Nine starting quarterbacks over the past three seasons. Three more than any other team in the NFL. The Washington Football Team could add number ten to the list for 2021, assuming Ryan Fitzpatrick is the starter after the recent signing. Since Kirk Cousins departed for Minnesota, it’s as if Washingon can’t get anything right.
To say Washington has neglected the quarterback position would be asinine. They traded for Alex Smith in 2018, drafted Dwayne Haskins in 2019, and made moves to acquire multiple quarterbacks in 2020. Although these quarterbacks haven’t worked out, it’s tough to say the poor results are solely the fault of their own. Breaking down the roster for Washington makes one wonder if any other quarterback outside of Fitzpatrick would have been willing to start for them.
- Washington currently has over $14 million more invested into the defense than they do the offense.
- They have drafted five defensive players in the first two rounds since 2017 compared to one offensive skill position player (running back Derrius Guice, who is currently out of the league).
- Tackle Geron Christian is the only offensive lineman selected in the first three rounds since 2015. In addition, only Morgan Moses and Chase Roullier have been able to play a full 16-game schedule since 2017.
As mentioned above, Washington hasn’t neglected the position; however, they have failed to provide the tools necessary to succeed.
Fitzpatrick isn’t new to a lack of support. He’s played on two winning teams in his entire career, one being 2020. He played in Buffalo from 2009 to 2012 but was used as a bridge quarterback outside of those four years. The Jets in 2013 could be the one exception, but he was initially thought to come in and compete with Geno Smith. Most thought he would end up as the backup to help teach Smith the new system brought in by offensive coordinator Chan Gailey.
Ryan Fitzpatrick’s Fantasy Implications
In 2015, Ryan Fitzpatrick had far and away his best year. He threw for 3905 and 31 touchdowns while finishing as the QB11. By no means will he eclipse a top-12 quarterback finish in 2021. What could change is the pass catchers in the offense.
Charting back to 2015, Fitzpatrick has shown to elevate the play of his wide receivers. Outside of Robby Anderson in 2016, Fitzpatrick’s receivers have performed better with him at the helm compared to other quarterbacks on the roster. The charts below are a small sample, but DeVante Parker, Chris Godwin, Mike Evans, Adam Humphries, Desean Jackson, Quincy Enunwa, and Brandon Marshall all saw an uptick in efficiency.
How does Ryan Fitzpatrick Elevate his Receivers?
There is a combination of calculated risk-taking and gunslinging every time Fitzpatrick drops back. It’s why in 2020, we saw him take the field when Miami was facing a large deficit later in games. Since 2015, he’s mostly been at the top of the charts for air yards, deep passes, and money throws per attempt. Simultaneously, he also sees one of the highest interceptable target and dangerous play rates. Essentially: he doesn’t care. He’s giving his receivers a chance to make a play on the ball. It’s a big reason as to why Enunwa (once), Evans (once), and Parker (twice) all finished in the top-2 in contested targets over the past five years. In the one year there wasn’t a top-2 finish, Evans finished seventh.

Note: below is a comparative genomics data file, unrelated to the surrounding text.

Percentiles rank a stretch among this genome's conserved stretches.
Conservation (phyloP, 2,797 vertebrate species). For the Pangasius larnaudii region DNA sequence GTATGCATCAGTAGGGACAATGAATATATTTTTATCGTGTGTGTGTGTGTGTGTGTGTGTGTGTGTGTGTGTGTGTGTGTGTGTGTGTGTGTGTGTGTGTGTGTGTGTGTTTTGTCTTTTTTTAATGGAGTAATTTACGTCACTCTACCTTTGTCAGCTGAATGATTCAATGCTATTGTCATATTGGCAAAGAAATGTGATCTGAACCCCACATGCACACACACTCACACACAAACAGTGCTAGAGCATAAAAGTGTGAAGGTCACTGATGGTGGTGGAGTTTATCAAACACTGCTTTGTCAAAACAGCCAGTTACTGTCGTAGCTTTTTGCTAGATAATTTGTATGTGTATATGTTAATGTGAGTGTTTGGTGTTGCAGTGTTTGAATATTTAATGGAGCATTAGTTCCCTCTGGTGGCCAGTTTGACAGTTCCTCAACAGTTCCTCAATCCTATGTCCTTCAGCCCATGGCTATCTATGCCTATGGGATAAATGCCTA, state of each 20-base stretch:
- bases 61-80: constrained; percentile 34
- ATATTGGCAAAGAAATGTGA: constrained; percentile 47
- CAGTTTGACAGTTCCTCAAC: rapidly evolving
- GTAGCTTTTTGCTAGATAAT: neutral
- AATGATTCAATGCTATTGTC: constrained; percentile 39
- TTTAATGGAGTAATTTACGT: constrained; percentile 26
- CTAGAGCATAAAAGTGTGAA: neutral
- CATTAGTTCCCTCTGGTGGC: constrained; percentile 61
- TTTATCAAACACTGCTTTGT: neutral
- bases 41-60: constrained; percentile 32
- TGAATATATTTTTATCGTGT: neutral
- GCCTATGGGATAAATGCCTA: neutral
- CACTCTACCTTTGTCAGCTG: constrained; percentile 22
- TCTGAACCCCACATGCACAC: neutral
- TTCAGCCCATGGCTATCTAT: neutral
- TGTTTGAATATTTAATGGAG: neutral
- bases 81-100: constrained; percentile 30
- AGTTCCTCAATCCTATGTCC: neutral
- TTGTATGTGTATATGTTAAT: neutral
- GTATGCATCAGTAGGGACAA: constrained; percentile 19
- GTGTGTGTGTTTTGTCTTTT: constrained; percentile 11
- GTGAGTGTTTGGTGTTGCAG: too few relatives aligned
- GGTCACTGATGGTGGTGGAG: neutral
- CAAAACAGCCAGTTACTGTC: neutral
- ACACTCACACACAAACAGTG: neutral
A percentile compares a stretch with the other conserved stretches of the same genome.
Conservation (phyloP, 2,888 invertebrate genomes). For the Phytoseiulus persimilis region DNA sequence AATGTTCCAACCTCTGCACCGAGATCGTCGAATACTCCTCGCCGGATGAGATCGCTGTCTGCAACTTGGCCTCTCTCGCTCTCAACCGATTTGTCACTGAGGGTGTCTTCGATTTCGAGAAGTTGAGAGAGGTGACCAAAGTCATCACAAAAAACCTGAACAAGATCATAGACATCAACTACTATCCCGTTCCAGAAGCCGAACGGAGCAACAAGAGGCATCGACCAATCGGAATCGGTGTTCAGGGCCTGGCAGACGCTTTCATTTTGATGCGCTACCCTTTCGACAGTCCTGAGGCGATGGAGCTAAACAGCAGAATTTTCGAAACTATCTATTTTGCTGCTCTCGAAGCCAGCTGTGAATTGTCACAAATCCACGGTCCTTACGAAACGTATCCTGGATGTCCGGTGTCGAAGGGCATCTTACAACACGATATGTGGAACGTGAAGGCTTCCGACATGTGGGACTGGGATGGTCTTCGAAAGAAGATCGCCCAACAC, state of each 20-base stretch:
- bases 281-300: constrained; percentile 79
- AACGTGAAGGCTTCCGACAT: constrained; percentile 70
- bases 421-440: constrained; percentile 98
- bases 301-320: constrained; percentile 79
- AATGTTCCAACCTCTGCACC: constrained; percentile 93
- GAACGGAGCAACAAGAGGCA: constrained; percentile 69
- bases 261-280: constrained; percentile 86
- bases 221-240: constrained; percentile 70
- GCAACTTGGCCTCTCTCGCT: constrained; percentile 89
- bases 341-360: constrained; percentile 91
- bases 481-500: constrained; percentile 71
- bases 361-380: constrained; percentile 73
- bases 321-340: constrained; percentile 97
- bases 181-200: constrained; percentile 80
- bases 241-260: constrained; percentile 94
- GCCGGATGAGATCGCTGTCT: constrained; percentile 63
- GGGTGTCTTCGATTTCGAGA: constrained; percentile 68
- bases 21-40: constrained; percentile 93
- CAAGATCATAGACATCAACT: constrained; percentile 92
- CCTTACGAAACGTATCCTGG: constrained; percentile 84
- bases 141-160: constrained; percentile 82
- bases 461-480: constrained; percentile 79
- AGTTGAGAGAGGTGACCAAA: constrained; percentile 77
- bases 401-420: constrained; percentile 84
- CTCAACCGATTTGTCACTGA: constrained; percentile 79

Although Washington’s Terry McLaurin saw a decline in his contested catch rate in 2020, he led the league in 2019 with a 68.4 percent conversion rate. Keep in mind: not all contested catches are created equal. Over a six percent drop in catchable targets would insinuate the ball, when delivered to him during 2020 in contested catch situations, was most likely not in advantageous positions.
The most significant advantage for McLaurin’s outlook was Fitzpatrick’s 2020 deep ball completion percentage (56.5; second in the NFL) and completion percentage under pressure (60; best in the NFL). Smith, whom Terry McLaurin caught the majority of passes from, only completed 36 percent of his deep balls and 27.5 percent of his passes under pressure. McLaurin did his best to increase the percentage as he caught 37 percent of the deep balls thrown his way, but we should see a significant increase come 2021.
Does Logan Thomas Benefit from Ryan Fitzpatrick?
As for the tight end position, there isn’t a ton of data to review. The Buccaneers O.J. Howard wasn’t healthy, Mike Gesecki wasn’t a significant piece in the Dolphins offense, and the Jets best option was Austin Safarian-Jenkins who only started two games. Deriving data from subpar options to insinuate the targets Thomas could accumulate would be irresponsible. However, based on the routes run and scheme, don’t expect his role to change.
Fitzpatrick is a game-changer or will raise McLaurin and Thomas much higher than already projected. But it is promising to know Washington should have a somewhat consistent quarterback in terms of getting the ball to his playmakers. His ability to escape pressure and deliver deep strikes should have every McLaurin manager excited and every Thomas enthusiast dreaming.
Get as many shares as possible of McLaurin and Thomas before they become unobtainable.